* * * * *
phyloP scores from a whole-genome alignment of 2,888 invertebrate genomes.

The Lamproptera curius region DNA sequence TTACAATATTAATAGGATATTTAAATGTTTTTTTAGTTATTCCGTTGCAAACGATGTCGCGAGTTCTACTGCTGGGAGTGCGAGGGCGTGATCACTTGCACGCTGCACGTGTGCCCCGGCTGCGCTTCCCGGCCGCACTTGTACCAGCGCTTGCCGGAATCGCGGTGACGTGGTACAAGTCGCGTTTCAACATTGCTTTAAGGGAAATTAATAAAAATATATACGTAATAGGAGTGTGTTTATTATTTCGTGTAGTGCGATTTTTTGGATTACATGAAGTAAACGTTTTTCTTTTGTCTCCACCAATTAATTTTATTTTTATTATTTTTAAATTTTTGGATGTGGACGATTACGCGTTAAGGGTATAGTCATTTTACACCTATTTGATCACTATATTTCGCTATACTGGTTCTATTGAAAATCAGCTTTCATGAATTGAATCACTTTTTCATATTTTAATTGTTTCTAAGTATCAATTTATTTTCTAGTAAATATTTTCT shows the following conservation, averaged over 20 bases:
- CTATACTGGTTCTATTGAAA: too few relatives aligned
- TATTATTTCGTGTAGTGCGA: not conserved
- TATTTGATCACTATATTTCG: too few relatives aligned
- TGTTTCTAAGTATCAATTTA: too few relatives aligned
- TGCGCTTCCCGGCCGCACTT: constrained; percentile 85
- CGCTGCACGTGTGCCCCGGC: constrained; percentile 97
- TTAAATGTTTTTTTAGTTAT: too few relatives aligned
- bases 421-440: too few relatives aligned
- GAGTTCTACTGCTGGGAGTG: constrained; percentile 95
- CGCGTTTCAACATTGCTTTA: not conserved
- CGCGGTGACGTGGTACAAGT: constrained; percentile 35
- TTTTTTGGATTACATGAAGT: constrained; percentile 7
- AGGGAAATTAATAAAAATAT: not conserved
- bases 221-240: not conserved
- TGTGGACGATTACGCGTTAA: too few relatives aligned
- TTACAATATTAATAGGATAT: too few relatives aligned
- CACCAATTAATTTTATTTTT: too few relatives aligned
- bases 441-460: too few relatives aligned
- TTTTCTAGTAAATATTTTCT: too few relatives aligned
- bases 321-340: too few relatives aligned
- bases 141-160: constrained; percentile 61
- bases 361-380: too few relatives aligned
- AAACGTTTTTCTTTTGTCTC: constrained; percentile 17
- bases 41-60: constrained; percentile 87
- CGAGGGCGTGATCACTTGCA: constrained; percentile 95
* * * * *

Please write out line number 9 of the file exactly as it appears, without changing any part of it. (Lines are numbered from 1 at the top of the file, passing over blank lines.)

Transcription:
- TTAAATGTTTTTTTAGTTAT: too few relatives aligned